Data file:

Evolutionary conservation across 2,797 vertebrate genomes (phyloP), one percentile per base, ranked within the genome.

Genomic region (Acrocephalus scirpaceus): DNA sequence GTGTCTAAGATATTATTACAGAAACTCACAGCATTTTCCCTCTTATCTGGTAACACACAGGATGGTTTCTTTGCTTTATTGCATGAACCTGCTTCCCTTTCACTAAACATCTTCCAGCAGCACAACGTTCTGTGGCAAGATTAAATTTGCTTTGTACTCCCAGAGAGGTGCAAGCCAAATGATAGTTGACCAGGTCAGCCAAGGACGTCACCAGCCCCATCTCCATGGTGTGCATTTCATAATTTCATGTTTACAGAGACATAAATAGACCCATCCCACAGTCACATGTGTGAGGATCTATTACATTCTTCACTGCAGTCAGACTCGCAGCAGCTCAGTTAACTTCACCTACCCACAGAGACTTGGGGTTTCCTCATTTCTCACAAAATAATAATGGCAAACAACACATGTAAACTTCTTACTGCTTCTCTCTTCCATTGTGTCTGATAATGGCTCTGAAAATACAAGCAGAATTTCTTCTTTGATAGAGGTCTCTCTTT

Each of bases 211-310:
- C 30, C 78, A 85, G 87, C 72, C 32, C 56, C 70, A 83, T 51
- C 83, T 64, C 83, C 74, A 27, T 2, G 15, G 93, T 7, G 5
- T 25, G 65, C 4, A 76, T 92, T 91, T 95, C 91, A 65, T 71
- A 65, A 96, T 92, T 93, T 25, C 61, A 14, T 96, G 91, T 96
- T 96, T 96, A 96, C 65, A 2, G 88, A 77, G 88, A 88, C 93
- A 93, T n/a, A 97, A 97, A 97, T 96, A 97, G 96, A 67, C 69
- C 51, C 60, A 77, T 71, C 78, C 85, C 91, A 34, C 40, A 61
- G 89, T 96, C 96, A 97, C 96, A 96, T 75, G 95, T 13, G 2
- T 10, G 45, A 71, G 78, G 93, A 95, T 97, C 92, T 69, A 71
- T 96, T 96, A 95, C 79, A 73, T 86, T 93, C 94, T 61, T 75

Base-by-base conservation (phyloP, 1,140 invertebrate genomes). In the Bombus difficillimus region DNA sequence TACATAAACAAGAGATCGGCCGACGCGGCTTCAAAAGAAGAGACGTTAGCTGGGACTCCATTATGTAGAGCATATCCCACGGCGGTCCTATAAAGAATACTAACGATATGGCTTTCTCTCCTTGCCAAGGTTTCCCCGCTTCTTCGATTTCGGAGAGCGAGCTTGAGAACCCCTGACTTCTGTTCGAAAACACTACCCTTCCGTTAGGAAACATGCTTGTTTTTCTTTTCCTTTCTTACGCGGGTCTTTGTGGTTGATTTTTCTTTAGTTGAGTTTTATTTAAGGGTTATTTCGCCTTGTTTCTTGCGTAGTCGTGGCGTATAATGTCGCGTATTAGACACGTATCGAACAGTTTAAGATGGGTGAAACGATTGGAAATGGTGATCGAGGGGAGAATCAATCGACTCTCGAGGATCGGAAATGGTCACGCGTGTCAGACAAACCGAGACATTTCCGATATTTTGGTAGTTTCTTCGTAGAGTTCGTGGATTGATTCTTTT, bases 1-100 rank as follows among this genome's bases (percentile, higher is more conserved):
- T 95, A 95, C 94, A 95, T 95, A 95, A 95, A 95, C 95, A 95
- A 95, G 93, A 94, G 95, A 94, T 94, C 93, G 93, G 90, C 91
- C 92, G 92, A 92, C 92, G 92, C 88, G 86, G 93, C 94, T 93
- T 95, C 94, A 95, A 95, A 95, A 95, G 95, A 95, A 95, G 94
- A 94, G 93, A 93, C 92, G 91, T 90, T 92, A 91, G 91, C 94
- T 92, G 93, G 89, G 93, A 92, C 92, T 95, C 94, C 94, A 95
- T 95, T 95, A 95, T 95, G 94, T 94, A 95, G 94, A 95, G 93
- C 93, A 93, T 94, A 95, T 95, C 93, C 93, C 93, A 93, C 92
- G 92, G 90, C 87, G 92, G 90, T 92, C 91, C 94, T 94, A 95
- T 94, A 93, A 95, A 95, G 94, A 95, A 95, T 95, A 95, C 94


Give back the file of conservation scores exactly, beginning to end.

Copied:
Evolutionary conservation across 2,797 vertebrate genomes (phyloP), one percentile per base, ranked within the genome.

Genomic region (Acrocephalus scirpaceus): DNA sequence GTGTCTAAGATATTATTACAGAAACTCACAGCATTTTCCCTCTTATCTGGTAACACACAGGATGGTTTCTTTGCTTTATTGCATGAACCTGCTTCCCTTTCACTAAACATCTTCCAGCAGCACAACGTTCTGTGGCAAGATTAAATTTGCTTTGTACTCCCAGAGAGGTGCAAGCCAAATGATAGTTGACCAGGTCAGCCAAGGACGTCACCAGCCCCATCTCCATGGTGTGCATTTCATAATTTCATGTTTACAGAGACATAAATAGACCCATCCCACAGTCACATGTGTGAGGATCTATTACATTCTTCACTGCAGTCAGACTCGCAGCAGCTCAGTTAACTTCACCTACCCACAGAGACTTGGGGTTTCCTCATTTCTCACAAAATAATAATGGCAAACAACACATGTAAACTTCTTACTGCTTCTCTCTTCCATTGTGTCTGATAATGGCTCTGAAAATACAAGCAGAATTTCTTCTTTGATAGAGGTCTCTCTTT

Each of bases 211-310:
- C 30, C 78, A 85, G 87, C 72, C 32, C 56, C 70, A 83, T 51
- C 83, T 64, C 83, C 74, A 27, T 2, G 15, G 93, T 7, G 5
- T 25, G 65, C 4, A 76, T 92, T 91, T 95, C 91, A 65, T 71
- A 65, A 96, T 92, T 93, T 25, C 61, A 14, T 96, G 91, T 96
- T 96, T 96, A 96, C 65, A 2, G 88, A 77, G 88, A 88, C 93
- A 93, T n/a, A 97, A 97, A 97, T 96, A 97, G 96, A 67, C 69
- C 51, C 60, A 77, T 71, C 78, C 85, C 91, A 34, C 40, A 61
- G 89, T 96, C 96, A 97, C 96, A 96, T 75, G 95, T 13, G 2
- T 10, G 45, A 71, G 78, G 93, A 95, T 97, C 92, T 69, A 71
- T 96, T 96, A 95, C 79, A 73, T 86, T 93, C 94, T 61, T 75

Base-by-base conservation (phyloP, 1,140 invertebrate genomes). In the Bombus difficillimus region DNA sequence TACATAAACAAGAGATCGGCCGACGCGGCTTCAAAAGAAGAGACGTTAGCTGGGACTCCATTATGTAGAGCATATCCCACGGCGGTCCTATAAAGAATACTAACGATATGGCTTTCTCTCCTTGCCAAGGTTTCCCCGCTTCTTCGATTTCGGAGAGCGAGCTTGAGAACCCCTGACTTCTGTTCGAAAACACTACCCTTCCGTTAGGAAACATGCTTGTTTTTCTTTTCCTTTCTTACGCGGGTCTTTGTGGTTGATTTTTCTTTAGTTGAGTTTTATTTAAGGGTTATTTCGCCTTGTTTCTTGCGTAGTCGTGGCGTATAATGTCGCGTATTAGACACGTATCGAACAGTTTAAGATGGGTGAAACGATTGGAAATGGTGATCGAGGGGAGAATCAATCGACTCTCGAGGATCGGAAATGGTCACGCGTGTCAGACAAACCGAGACATTTCCGATATTTTGGTAGTTTCTTCGTAGAGTTCGTGGATTGATTCTTTT, bases 1-100 rank as follows among this genome's bases (percentile, higher is more conserved):
- T 95, A 95, C 94, A 95, T 95, A 95, A 95, A 95, C 95, A 95
- A 95, G 93, A 94, G 95, A 94, T 94, C 93, G 93, G 90, C 91
- C 92, G 92, A 92, C 92, G 92, C 88, G 86, G 93, C 94, T 93
- T 95, C 94, A 95, A 95, A 95, A 95, G 95, A 95, A 95, G 94
- A 94, G 93, A 93, C 92, G 91, T 90, T 92, A 91, G 91, C 94
- T 92, G 93, G 89, G 93, A 92, C 92, T 95, C 94, C 94, A 95
- T 95, T 95, A 95, T 95, G 94, T 94, A 95, G 94, A 95, G 93
- C 93, A 93, T 94, A 95, T 95, C 93, C 93, C 93, A 93, C 92
- G 92, G 90, C 87, G 92, G 90, T 92, C 91, C 94, T 94, A 95
- T 94, A 93, A 95, A 95, G 94, A 95, A 95, T 95, A 95, C 94